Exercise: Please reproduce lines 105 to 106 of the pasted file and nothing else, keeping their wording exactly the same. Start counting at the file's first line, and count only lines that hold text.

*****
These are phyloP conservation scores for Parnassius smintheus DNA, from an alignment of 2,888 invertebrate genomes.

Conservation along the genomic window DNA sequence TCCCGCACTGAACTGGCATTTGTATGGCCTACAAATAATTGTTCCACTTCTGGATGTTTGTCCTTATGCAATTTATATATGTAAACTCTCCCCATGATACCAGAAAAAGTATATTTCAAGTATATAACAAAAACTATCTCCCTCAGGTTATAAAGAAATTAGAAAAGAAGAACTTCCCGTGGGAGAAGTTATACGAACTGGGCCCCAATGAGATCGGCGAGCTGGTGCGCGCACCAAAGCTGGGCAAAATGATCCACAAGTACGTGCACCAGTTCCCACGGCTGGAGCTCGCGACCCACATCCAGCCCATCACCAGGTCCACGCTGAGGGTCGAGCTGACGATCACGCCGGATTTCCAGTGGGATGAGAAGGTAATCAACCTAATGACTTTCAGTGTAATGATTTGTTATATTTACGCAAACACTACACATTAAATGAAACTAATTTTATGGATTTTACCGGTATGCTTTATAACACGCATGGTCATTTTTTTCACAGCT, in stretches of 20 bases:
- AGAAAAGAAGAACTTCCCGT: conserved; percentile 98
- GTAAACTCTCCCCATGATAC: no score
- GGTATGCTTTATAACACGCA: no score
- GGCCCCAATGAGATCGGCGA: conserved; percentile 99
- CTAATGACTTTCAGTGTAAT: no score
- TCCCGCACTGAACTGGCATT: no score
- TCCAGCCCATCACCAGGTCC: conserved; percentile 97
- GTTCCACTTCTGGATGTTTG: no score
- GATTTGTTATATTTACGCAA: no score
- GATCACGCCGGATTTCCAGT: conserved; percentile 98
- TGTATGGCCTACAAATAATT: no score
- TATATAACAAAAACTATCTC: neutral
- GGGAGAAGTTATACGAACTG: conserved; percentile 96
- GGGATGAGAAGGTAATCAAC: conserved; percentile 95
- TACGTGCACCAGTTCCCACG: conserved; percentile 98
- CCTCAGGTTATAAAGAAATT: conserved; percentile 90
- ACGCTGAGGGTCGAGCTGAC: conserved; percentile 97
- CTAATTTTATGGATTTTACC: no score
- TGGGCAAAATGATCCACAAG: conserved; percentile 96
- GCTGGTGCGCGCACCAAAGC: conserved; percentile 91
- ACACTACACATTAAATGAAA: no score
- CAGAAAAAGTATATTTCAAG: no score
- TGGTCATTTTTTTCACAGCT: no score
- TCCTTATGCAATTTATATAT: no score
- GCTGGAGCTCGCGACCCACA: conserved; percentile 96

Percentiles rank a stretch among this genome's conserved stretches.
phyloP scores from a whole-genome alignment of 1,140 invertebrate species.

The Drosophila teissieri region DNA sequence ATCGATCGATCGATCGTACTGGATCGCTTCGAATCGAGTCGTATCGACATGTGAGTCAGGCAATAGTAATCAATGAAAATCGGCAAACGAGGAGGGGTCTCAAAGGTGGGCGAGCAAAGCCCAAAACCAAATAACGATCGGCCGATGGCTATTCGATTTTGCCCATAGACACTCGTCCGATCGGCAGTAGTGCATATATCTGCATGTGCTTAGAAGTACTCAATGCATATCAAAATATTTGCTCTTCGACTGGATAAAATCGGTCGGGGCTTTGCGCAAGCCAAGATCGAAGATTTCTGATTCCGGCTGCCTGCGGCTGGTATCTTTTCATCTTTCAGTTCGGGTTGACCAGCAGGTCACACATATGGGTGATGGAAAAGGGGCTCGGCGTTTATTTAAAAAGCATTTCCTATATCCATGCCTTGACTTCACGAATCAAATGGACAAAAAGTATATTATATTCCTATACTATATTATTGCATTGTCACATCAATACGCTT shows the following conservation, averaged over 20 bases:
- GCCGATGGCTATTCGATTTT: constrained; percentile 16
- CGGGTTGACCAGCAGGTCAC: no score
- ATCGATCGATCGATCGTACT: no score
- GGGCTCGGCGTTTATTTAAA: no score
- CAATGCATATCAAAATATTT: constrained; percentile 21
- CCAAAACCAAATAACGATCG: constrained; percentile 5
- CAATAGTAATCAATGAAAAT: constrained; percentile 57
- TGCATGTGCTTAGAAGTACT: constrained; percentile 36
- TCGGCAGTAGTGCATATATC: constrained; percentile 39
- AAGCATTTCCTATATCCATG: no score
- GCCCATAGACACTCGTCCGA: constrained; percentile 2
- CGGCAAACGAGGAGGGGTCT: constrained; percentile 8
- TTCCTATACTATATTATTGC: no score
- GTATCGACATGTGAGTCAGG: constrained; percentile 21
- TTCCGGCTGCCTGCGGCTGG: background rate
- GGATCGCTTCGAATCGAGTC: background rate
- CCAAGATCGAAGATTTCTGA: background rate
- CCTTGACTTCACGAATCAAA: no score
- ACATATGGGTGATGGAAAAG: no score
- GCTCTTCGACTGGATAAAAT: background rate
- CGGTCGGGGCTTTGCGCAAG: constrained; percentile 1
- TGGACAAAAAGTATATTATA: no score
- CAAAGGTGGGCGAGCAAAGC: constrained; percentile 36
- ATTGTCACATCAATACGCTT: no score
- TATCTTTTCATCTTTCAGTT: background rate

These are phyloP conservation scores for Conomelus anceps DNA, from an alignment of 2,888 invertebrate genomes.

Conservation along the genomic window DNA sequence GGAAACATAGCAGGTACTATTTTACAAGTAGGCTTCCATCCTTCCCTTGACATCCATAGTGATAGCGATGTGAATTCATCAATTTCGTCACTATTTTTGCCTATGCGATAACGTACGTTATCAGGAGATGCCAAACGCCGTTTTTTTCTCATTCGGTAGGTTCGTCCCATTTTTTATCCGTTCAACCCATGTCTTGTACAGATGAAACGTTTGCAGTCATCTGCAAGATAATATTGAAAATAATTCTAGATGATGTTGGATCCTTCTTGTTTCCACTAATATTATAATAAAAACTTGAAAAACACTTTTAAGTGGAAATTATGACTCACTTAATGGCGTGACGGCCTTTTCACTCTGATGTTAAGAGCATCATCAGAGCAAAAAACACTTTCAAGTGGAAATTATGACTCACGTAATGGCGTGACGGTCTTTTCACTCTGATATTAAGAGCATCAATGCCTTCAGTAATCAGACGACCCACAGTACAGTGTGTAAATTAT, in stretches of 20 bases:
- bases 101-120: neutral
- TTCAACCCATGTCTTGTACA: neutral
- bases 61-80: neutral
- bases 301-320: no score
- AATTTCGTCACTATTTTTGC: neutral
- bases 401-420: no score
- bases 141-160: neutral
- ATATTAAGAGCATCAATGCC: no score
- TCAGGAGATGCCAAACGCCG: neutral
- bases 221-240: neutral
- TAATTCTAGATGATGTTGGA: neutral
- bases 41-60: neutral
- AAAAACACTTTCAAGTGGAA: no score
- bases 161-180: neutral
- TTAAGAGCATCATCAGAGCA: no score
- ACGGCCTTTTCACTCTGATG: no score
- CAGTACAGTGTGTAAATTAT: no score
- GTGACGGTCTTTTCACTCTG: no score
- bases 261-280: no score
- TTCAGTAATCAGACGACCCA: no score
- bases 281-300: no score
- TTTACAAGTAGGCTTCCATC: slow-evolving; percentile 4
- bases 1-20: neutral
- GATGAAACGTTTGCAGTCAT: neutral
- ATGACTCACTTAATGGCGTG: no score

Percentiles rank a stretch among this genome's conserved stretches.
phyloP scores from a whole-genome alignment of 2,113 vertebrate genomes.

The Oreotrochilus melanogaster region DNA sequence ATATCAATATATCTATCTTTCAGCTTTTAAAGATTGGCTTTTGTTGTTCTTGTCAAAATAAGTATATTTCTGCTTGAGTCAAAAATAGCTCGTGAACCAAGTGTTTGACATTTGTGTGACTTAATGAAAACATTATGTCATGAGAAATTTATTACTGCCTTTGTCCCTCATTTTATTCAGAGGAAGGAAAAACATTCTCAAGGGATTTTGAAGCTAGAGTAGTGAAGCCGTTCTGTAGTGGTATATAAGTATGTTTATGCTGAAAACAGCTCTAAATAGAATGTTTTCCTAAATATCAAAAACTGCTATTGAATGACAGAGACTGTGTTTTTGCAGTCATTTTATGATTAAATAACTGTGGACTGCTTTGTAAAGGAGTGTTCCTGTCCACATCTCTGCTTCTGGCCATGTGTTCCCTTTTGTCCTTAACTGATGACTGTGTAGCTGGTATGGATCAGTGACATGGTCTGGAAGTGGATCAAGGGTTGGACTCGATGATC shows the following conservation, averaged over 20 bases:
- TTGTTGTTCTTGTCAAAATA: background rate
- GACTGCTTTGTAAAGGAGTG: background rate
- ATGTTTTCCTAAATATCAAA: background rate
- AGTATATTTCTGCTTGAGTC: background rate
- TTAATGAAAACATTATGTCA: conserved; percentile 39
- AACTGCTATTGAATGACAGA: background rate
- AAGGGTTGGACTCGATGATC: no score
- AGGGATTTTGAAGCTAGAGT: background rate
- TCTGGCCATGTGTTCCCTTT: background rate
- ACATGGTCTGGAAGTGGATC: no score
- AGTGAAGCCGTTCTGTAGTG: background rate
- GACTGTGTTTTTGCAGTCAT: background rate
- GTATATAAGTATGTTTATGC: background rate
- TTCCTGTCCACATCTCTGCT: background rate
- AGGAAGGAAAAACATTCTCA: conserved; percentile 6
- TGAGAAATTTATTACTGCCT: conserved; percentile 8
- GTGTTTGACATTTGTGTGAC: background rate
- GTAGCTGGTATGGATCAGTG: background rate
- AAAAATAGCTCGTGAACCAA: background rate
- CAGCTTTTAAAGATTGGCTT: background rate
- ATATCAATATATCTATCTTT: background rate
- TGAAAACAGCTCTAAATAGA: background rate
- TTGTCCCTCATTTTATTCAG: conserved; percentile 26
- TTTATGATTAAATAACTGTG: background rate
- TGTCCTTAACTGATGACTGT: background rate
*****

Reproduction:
- CAGCTTTTAAAGATTGGCTT: background rate
- ATATCAATATATCTATCTTT: background rate